Rebecca Ridings currently lives in sunny Queensland, Australia, and works as a Virtual Capability Coach for Australian Red Cross. She recently took part in a virtual gamification event organised by the Humanitarian Leadership Academy and kindly agreed to share her experience.

So Rebecca, what made you want to work in the humanitarian sector?

Working in the humanitarian sector was something I always wanted to do, and was extremely excited for the opportunity to ‘get my start’ in the not-for-profit within the Human Resources team. I always thought it would be a rewarding place to work – and I was definitely right on that! I am very fortunate to work where I do.

How did you hear about the virtual gamification event, and why did you decide to take part in it?

I was fortunate to hear about this event through our colleagues in the International Federation of Red Cross and Red Crescent Societies (IFRC). Admittedly, I really had no idea what gamification even meant, so I was extremely interested to learn about the concepts and how we could potentially apply the principles here.

Could you tell us about the event and what it consisted of, what you learnt, what you created?

We started off with some pre-work on the Kaya platform, which introduced the team, explained how the program was going to run, as well as started us thinking about gamification and how this could work in our own situations. This helped to really set the scene and start us thinking about what it was we were hoping to achieve from this event.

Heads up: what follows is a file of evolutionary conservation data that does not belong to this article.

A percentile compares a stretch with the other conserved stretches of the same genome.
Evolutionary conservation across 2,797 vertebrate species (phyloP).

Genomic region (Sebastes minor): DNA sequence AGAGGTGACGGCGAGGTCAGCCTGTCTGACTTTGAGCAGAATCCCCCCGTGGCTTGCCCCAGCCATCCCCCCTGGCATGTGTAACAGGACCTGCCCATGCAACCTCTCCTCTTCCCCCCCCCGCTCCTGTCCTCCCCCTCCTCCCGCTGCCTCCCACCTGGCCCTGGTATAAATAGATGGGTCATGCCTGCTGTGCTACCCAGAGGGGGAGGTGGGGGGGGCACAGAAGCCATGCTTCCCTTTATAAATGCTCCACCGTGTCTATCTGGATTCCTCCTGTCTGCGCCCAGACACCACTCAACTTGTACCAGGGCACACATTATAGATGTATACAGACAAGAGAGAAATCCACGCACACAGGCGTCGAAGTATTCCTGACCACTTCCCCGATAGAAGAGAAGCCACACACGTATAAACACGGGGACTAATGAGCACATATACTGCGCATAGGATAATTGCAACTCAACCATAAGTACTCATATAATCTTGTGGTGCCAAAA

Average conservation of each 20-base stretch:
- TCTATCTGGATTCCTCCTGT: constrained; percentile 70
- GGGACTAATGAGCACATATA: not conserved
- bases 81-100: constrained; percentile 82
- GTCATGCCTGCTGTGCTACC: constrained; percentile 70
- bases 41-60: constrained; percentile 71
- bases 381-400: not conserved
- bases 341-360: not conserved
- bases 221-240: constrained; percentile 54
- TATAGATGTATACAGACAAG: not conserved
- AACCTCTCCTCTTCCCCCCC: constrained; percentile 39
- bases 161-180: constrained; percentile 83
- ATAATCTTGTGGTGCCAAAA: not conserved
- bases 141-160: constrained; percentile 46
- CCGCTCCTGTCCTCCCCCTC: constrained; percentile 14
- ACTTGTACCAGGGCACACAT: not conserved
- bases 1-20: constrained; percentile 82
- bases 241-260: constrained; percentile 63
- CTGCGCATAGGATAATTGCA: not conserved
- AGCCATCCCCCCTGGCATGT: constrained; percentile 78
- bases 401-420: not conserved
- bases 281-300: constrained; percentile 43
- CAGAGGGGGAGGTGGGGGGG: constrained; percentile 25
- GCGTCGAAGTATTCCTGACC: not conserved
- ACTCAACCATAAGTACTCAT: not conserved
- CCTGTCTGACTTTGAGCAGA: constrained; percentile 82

We had two webinar sessions with the team, which were a fantastic initiative and a great opportunity to meet our global participants (I think I was the only Aussie rep!). It was interesting to hear about how others were either implementing, or wished to implement gamification within the organisations they worked, and helped sparked some ideas on what we could possibly do here as well. We had the opportunity as part of this event, to start to co-create a game as well – which was probably the highlight of the experience.

What did you most enjoy during the event? What could have been improved?

It was fantastic from start to finish – and I just can’t fault the support provided by the facilitators and team! It would be great to have a longer course option as well, so we could spend a good amount of time learning about how gamification works, really delving into how other organisations are utilising this in their work, before moving on to the game design.

Have you started using some of the skills that you acquired during the event?

We have started really thinking about how we could implement some of the principles here – especially with the Gamoteca app.

What would you say are the benefits of a virtual gamification event such as the one you attended? How can these types of innovative ways of learning benefit the humanitarian sector?

For someone like me who was completely new to this concept, it’s been extremely worthwhile to hear about the mechanism of gamification, as well as how others are using these elements in their own work. It’s also been a great networking opportunity where I’ve been fortunate to meet and connect with a number of other colleagues in the same field.

Gamification is not something you would typically think of when you think of the humanitarian sector – but I’ve realised after this that it applies even more than you would think!

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